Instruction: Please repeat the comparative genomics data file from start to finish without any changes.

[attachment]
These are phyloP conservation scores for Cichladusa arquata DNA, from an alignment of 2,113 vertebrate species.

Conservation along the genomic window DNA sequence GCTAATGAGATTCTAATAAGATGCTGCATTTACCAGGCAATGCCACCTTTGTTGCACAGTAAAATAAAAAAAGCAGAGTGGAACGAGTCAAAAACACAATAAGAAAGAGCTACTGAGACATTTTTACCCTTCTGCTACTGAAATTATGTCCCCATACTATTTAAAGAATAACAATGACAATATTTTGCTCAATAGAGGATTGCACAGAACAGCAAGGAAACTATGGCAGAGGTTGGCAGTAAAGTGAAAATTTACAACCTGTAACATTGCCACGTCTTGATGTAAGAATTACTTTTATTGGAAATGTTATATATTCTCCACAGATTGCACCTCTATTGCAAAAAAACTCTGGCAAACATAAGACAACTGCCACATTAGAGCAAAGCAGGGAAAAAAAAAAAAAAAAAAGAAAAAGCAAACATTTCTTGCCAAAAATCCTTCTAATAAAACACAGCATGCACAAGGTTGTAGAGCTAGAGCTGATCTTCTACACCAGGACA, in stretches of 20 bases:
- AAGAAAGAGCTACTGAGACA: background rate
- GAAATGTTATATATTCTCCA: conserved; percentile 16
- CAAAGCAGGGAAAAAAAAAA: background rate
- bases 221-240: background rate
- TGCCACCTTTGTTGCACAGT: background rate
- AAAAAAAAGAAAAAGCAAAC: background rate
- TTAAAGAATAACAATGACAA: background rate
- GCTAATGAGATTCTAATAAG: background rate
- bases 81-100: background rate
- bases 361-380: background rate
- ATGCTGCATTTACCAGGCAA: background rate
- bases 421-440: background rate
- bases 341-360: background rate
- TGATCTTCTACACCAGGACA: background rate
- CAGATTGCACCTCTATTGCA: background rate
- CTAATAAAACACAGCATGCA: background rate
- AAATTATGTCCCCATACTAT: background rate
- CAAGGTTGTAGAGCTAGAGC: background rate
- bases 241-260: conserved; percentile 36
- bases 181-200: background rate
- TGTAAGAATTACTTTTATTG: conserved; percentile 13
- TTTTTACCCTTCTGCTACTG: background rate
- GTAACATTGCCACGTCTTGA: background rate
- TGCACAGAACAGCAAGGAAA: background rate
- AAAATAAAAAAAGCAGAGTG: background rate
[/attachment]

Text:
These are phyloP conservation scores for Cichladusa arquata DNA, from an alignment of 2,113 vertebrate species.

Conservation along the genomic window DNA sequence GCTAATGAGATTCTAATAAGATGCTGCATTTACCAGGCAATGCCACCTTTGTTGCACAGTAAAATAAAAAAAGCAGAGTGGAACGAGTCAAAAACACAATAAGAAAGAGCTACTGAGACATTTTTACCCTTCTGCTACTGAAATTATGTCCCCATACTATTTAAAGAATAACAATGACAATATTTTGCTCAATAGAGGATTGCACAGAACAGCAAGGAAACTATGGCAGAGGTTGGCAGTAAAGTGAAAATTTACAACCTGTAACATTGCCACGTCTTGATGTAAGAATTACTTTTATTGGAAATGTTATATATTCTCCACAGATTGCACCTCTATTGCAAAAAAACTCTGGCAAACATAAGACAACTGCCACATTAGAGCAAAGCAGGGAAAAAAAAAAAAAAAAAAGAAAAAGCAAACATTTCTTGCCAAAAATCCTTCTAATAAAACACAGCATGCACAAGGTTGTAGAGCTAGAGCTGATCTTCTACACCAGGACA, in stretches of 20 bases:
- AAGAAAGAGCTACTGAGACA: background rate
- GAAATGTTATATATTCTCCA: conserved; percentile 16
- CAAAGCAGGGAAAAAAAAAA: background rate
- bases 221-240: background rate
- TGCCACCTTTGTTGCACAGT: background rate
- AAAAAAAAGAAAAAGCAAAC: background rate
- TTAAAGAATAACAATGACAA: background rate
- GCTAATGAGATTCTAATAAG: background rate
- bases 81-100: background rate
- bases 361-380: background rate
- ATGCTGCATTTACCAGGCAA: background rate
- bases 421-440: background rate
- bases 341-360: background rate
- TGATCTTCTACACCAGGACA: background rate
- CAGATTGCACCTCTATTGCA: background rate
- CTAATAAAACACAGCATGCA: background rate
- AAATTATGTCCCCATACTAT: background rate
- CAAGGTTGTAGAGCTAGAGC: background rate
- bases 241-260: conserved; percentile 36
- bases 181-200: background rate
- TGTAAGAATTACTTTTATTG: conserved; percentile 13
- TTTTTACCCTTCTGCTACTG: background rate
- GTAACATTGCCACGTCTTGA: background rate
- TGCACAGAACAGCAAGGAAA: background rate
- AAAATAAAAAAAGCAGAGTG: background rate